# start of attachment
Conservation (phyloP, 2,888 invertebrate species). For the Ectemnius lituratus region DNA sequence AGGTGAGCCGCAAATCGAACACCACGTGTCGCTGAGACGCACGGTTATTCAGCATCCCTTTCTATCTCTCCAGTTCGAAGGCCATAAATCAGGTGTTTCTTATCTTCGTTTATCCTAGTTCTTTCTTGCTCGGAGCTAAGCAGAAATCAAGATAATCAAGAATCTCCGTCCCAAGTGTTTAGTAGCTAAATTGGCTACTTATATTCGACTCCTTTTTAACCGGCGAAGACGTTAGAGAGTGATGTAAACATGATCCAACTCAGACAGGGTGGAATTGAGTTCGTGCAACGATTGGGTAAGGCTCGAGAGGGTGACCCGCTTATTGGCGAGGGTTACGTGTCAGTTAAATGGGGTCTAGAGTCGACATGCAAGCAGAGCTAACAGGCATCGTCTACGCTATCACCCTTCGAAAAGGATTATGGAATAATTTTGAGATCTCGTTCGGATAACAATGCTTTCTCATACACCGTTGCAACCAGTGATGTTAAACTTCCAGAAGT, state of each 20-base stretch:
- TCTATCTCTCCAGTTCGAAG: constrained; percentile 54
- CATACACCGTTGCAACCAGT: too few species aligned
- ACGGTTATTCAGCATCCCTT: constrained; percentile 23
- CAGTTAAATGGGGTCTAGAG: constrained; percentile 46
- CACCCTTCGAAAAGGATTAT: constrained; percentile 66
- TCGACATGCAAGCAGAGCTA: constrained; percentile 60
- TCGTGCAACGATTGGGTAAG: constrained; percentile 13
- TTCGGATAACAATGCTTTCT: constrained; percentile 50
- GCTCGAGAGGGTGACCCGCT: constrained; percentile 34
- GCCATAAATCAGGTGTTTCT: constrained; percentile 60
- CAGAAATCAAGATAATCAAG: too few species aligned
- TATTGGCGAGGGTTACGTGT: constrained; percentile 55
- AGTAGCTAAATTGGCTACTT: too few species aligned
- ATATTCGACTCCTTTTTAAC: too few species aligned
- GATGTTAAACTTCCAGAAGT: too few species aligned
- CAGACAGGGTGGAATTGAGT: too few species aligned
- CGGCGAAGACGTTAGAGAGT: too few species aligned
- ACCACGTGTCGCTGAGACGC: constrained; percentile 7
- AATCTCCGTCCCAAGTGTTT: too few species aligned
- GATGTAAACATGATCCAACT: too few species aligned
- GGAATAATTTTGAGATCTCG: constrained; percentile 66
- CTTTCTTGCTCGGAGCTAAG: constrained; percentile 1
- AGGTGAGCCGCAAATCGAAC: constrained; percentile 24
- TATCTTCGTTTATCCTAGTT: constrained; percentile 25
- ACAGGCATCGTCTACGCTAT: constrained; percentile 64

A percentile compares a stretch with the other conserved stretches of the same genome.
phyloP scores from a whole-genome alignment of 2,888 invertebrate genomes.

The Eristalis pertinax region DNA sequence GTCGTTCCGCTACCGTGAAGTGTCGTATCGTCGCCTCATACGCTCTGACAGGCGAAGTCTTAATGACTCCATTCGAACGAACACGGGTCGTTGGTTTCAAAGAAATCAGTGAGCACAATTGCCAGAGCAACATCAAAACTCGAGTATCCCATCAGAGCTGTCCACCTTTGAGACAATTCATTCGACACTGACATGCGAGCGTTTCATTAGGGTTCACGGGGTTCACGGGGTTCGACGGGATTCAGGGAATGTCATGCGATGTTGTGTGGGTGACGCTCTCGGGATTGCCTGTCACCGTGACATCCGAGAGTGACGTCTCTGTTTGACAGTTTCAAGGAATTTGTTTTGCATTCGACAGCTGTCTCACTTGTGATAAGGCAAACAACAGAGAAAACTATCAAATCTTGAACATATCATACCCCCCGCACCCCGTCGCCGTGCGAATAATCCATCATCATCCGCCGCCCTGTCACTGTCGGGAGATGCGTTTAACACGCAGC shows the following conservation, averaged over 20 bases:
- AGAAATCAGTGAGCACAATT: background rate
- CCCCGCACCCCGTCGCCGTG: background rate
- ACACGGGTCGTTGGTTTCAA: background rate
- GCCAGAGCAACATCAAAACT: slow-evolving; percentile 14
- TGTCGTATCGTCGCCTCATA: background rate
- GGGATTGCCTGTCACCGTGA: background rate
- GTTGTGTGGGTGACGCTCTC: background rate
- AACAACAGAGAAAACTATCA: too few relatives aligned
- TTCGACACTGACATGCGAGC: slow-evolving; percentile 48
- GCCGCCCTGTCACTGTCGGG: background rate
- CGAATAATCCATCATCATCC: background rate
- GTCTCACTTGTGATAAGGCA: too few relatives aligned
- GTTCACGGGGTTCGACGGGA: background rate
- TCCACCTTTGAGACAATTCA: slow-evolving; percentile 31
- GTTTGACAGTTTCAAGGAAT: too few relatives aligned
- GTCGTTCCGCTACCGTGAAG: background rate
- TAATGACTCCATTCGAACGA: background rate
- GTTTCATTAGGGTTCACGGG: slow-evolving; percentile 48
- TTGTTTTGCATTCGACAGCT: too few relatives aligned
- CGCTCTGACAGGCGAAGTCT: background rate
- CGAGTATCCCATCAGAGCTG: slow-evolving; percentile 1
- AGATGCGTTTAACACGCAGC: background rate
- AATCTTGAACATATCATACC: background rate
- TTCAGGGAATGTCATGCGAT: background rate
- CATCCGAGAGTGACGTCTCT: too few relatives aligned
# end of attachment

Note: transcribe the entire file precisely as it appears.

Conservation (phyloP, 2,888 invertebrate species). For the Ectemnius lituratus region DNA sequence AGGTGAGCCGCAAATCGAACACCACGTGTCGCTGAGACGCACGGTTATTCAGCATCCCTTTCTATCTCTCCAGTTCGAAGGCCATAAATCAGGTGTTTCTTATCTTCGTTTATCCTAGTTCTTTCTTGCTCGGAGCTAAGCAGAAATCAAGATAATCAAGAATCTCCGTCCCAAGTGTTTAGTAGCTAAATTGGCTACTTATATTCGACTCCTTTTTAACCGGCGAAGACGTTAGAGAGTGATGTAAACATGATCCAACTCAGACAGGGTGGAATTGAGTTCGTGCAACGATTGGGTAAGGCTCGAGAGGGTGACCCGCTTATTGGCGAGGGTTACGTGTCAGTTAAATGGGGTCTAGAGTCGACATGCAAGCAGAGCTAACAGGCATCGTCTACGCTATCACCCTTCGAAAAGGATTATGGAATAATTTTGAGATCTCGTTCGGATAACAATGCTTTCTCATACACCGTTGCAACCAGTGATGTTAAACTTCCAGAAGT, state of each 20-base stretch:
- TCTATCTCTCCAGTTCGAAG: constrained; percentile 54
- CATACACCGTTGCAACCAGT: too few species aligned
- ACGGTTATTCAGCATCCCTT: constrained; percentile 23
- CAGTTAAATGGGGTCTAGAG: constrained; percentile 46
- CACCCTTCGAAAAGGATTAT: constrained; percentile 66
- TCGACATGCAAGCAGAGCTA: constrained; percentile 60
- TCGTGCAACGATTGGGTAAG: constrained; percentile 13
- TTCGGATAACAATGCTTTCT: constrained; percentile 50
- GCTCGAGAGGGTGACCCGCT: constrained; percentile 34
- GCCATAAATCAGGTGTTTCT: constrained; percentile 60
- CAGAAATCAAGATAATCAAG: too few species aligned
- TATTGGCGAGGGTTACGTGT: constrained; percentile 55
- AGTAGCTAAATTGGCTACTT: too few species aligned
- ATATTCGACTCCTTTTTAAC: too few species aligned
- GATGTTAAACTTCCAGAAGT: too few species aligned
- CAGACAGGGTGGAATTGAGT: too few species aligned
- CGGCGAAGACGTTAGAGAGT: too few species aligned
- ACCACGTGTCGCTGAGACGC: constrained; percentile 7
- AATCTCCGTCCCAAGTGTTT: too few species aligned
- GATGTAAACATGATCCAACT: too few species aligned
- GGAATAATTTTGAGATCTCG: constrained; percentile 66
- CTTTCTTGCTCGGAGCTAAG: constrained; percentile 1
- AGGTGAGCCGCAAATCGAAC: constrained; percentile 24
- TATCTTCGTTTATCCTAGTT: constrained; percentile 25
- ACAGGCATCGTCTACGCTAT: constrained; percentile 64

A percentile compares a stretch with the other conserved stretches of the same genome.
phyloP scores from a whole-genome alignment of 2,888 invertebrate genomes.

The Eristalis pertinax region DNA sequence GTCGTTCCGCTACCGTGAAGTGTCGTATCGTCGCCTCATACGCTCTGACAGGCGAAGTCTTAATGACTCCATTCGAACGAACACGGGTCGTTGGTTTCAAAGAAATCAGTGAGCACAATTGCCAGAGCAACATCAAAACTCGAGTATCCCATCAGAGCTGTCCACCTTTGAGACAATTCATTCGACACTGACATGCGAGCGTTTCATTAGGGTTCACGGGGTTCACGGGGTTCGACGGGATTCAGGGAATGTCATGCGATGTTGTGTGGGTGACGCTCTCGGGATTGCCTGTCACCGTGACATCCGAGAGTGACGTCTCTGTTTGACAGTTTCAAGGAATTTGTTTTGCATTCGACAGCTGTCTCACTTGTGATAAGGCAAACAACAGAGAAAACTATCAAATCTTGAACATATCATACCCCCCGCACCCCGTCGCCGTGCGAATAATCCATCATCATCCGCCGCCCTGTCACTGTCGGGAGATGCGTTTAACACGCAGC shows the following conservation, averaged over 20 bases:
- AGAAATCAGTGAGCACAATT: background rate
- CCCCGCACCCCGTCGCCGTG: background rate
- ACACGGGTCGTTGGTTTCAA: background rate
- GCCAGAGCAACATCAAAACT: slow-evolving; percentile 14
- TGTCGTATCGTCGCCTCATA: background rate
- GGGATTGCCTGTCACCGTGA: background rate
- GTTGTGTGGGTGACGCTCTC: background rate
- AACAACAGAGAAAACTATCA: too few relatives aligned
- TTCGACACTGACATGCGAGC: slow-evolving; percentile 48
- GCCGCCCTGTCACTGTCGGG: background rate
- CGAATAATCCATCATCATCC: background rate
- GTCTCACTTGTGATAAGGCA: too few relatives aligned
- GTTCACGGGGTTCGACGGGA: background rate
- TCCACCTTTGAGACAATTCA: slow-evolving; percentile 31
- GTTTGACAGTTTCAAGGAAT: too few relatives aligned
- GTCGTTCCGCTACCGTGAAG: background rate
- TAATGACTCCATTCGAACGA: background rate
- GTTTCATTAGGGTTCACGGG: slow-evolving; percentile 48
- TTGTTTTGCATTCGACAGCT: too few relatives aligned
- CGCTCTGACAGGCGAAGTCT: background rate
- CGAGTATCCCATCAGAGCTG: slow-evolving; percentile 1
- AGATGCGTTTAACACGCAGC: background rate
- AATCTTGAACATATCATACC: background rate
- TTCAGGGAATGTCATGCGAT: background rate
- CATCCGAGAGTGACGTCTCT: too few relatives aligned